David Attenborough series illuminates NI wildlife
Sir David Attenborough’s new series Wild Isles, filmed over a period of three years, has been described as unmissable, breathtaking and spectacular.
It sheds light on the biodiversity on our doorstep – a biodiversity that animal rights groups have warned could disappear within years.
The Open University, the Royal Society for the Protection of Birds (RSPB) and the World Wildlife Fund (WWF) collaborated on the five-part series examining the different habitats of the UK.
And the hope is that it will inspire people to appreciate and protect their surroundings.
For Amy Burns, an estate administrator for the RSPB in County Fermanagh, it sheds light on something she sees every day.
“We don’t have to go to the Serengeti, we don’t have to go to the Arctic,” she said.
“We have some amazing wildlife here and some amazing habitat and scenery right here on our doorstep.”
We’re speaking on Humphrey’s Island, a restored wetland just outside Enniskillen, looking across to Devenish Tower.
The cold this morning has caused many of the wildlife it supports to be less active than usual, but overhead a lapwing flaps back to its nest and noisy gulls take their breakfast in the waters of Lower Lough Erne.
“You’re just being transported to another location,” Ms. Burns continued.
‘You know when I think of stories my grandma would have told me about the corncrake in Fermanagh, not being able to fall asleep to the sound of the corncrake and that’s a bird we lost.
“It’s gone extinct in Fermanagh, but species like curlew that we still have that are very impressive to a lot of people – to see that they might be lost is just heartbreaking.”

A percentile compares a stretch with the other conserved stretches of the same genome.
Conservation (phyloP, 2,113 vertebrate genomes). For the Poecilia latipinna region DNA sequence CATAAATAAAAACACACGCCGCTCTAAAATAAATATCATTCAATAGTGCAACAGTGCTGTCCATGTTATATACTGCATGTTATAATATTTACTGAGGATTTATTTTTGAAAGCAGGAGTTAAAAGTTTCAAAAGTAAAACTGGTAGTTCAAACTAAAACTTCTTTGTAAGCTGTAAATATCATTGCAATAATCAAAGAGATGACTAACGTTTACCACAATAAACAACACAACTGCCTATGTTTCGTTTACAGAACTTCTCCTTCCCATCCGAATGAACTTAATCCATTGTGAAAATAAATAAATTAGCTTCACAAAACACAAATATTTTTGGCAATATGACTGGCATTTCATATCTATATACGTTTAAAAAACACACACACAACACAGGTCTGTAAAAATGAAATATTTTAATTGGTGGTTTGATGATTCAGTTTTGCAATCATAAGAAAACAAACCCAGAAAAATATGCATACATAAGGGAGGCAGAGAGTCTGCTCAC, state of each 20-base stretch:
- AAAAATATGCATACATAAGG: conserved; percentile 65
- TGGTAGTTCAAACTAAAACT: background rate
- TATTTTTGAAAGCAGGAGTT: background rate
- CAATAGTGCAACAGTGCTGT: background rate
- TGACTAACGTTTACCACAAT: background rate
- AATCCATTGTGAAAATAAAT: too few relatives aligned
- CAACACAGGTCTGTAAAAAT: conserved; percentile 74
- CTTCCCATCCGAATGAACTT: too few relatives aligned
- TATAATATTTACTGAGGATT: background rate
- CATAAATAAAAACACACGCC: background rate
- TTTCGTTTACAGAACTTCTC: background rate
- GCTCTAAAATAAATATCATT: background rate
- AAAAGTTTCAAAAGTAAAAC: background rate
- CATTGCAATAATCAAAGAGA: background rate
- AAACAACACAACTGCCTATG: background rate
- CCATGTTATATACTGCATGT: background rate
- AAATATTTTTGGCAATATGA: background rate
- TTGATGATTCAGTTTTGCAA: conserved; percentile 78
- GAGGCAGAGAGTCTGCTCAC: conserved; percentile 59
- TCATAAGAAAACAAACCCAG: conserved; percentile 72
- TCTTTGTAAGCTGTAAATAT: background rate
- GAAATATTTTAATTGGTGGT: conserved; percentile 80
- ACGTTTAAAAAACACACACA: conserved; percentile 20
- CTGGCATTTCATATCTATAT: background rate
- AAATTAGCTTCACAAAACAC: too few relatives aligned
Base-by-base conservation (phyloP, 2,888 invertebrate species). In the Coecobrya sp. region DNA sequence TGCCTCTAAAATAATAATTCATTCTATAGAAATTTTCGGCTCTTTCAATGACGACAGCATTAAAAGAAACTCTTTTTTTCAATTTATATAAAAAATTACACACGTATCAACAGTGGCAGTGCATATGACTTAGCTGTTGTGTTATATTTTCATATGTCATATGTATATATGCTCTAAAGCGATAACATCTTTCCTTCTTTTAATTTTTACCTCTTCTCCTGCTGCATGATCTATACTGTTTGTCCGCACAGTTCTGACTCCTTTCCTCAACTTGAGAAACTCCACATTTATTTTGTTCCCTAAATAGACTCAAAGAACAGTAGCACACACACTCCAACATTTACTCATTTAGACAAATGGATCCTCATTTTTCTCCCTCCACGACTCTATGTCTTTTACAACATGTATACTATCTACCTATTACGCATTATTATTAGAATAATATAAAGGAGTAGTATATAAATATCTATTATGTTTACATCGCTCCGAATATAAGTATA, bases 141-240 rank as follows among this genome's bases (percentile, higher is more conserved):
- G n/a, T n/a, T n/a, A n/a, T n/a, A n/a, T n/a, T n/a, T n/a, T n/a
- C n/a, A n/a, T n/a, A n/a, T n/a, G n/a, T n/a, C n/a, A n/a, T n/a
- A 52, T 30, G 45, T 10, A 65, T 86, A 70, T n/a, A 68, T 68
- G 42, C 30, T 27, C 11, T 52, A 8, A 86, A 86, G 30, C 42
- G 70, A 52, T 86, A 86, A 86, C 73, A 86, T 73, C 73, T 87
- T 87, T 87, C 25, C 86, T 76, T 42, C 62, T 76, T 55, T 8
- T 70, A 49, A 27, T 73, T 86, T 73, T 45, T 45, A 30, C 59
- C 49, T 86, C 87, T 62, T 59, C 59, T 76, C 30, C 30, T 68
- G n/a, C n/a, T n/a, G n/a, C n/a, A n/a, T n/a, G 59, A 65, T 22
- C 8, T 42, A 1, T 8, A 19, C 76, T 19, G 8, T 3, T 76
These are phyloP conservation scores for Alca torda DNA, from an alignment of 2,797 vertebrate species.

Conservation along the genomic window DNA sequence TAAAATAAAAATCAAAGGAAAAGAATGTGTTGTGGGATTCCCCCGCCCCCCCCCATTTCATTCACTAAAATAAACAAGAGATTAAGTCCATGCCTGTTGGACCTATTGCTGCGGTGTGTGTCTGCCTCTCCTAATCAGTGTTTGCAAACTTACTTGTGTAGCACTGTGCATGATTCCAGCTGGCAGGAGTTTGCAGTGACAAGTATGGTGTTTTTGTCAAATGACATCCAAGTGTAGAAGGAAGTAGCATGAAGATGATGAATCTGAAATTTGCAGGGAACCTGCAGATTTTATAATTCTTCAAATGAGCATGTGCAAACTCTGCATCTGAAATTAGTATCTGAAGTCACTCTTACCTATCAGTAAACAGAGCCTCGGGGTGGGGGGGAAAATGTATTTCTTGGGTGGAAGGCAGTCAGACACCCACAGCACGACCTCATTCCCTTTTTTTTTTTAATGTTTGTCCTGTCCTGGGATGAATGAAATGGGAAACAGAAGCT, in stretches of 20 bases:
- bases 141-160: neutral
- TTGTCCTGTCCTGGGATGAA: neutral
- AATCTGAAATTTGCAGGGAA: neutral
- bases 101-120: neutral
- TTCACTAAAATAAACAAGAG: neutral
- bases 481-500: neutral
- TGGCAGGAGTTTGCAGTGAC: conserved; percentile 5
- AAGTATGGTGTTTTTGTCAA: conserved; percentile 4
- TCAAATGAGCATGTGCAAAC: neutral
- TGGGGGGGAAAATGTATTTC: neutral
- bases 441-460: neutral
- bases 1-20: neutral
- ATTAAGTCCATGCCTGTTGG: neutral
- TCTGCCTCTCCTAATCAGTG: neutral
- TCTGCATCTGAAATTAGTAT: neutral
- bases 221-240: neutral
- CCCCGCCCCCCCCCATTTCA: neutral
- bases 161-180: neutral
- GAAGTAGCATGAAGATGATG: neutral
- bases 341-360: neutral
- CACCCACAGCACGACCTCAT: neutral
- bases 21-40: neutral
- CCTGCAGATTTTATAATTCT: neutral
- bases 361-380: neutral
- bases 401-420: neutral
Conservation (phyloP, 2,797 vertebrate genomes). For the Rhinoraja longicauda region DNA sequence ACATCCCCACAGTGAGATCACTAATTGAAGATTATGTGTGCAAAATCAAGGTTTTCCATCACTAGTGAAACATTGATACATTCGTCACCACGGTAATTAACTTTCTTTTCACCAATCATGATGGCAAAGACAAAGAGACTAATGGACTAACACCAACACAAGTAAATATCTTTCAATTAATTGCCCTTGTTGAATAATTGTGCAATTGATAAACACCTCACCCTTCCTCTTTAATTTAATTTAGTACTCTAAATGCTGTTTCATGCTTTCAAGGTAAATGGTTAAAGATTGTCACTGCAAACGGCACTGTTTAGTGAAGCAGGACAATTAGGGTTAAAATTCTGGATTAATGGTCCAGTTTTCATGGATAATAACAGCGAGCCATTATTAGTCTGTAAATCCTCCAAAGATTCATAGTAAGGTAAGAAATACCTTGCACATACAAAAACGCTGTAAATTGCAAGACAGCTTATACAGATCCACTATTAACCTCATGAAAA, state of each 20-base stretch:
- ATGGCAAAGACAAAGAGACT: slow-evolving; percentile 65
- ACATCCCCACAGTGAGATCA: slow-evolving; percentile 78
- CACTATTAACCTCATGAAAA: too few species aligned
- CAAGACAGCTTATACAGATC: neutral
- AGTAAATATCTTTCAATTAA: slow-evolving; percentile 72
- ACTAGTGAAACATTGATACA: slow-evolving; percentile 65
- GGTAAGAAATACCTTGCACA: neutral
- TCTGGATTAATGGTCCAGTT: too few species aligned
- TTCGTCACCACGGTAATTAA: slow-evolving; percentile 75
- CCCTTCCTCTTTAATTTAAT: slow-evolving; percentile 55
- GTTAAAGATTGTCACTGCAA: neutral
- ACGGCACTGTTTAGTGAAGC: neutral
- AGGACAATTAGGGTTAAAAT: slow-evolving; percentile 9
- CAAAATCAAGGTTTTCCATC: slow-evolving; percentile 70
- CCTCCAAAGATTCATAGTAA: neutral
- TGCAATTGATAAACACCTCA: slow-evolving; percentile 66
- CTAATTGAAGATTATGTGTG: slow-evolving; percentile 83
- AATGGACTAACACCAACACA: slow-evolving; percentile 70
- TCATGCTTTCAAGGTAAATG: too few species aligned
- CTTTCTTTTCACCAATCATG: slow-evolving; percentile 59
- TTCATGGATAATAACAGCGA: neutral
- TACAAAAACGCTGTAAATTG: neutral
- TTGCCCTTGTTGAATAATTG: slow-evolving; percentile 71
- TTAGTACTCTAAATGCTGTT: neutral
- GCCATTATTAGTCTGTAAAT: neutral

Curlew and Skylark can be heard on Humphrey’s Island.
Work to protect the ground nests here included electric fences to prevent predators and cameras from observing their behavior.
In addition to grasslands and wetlands, Wild Isles will also visit forests and coasts.
Only 0.04% of Northern Ireland’s land cover is ancient forest and work continues to preserve what remains.
Northern Ireland ranks 12th in the world in terms of biodiversity loss.
Wildlife charities have joined forces for the first time to call to action when Wild Isles hits our screens.
And Ms. Burns believes anyone can play a role.
“What people can really do is get out,” she said.
“Get out there and enjoy nature and connect with it so that when there is loss, you really feel it.
“Because of Covid and the lockdown, people started to get out and they really started to reconnect with nature, to get a sense of nature where you are and to know what is local to you.
“And once you’re really passionate about it, you won’t want to lose it.”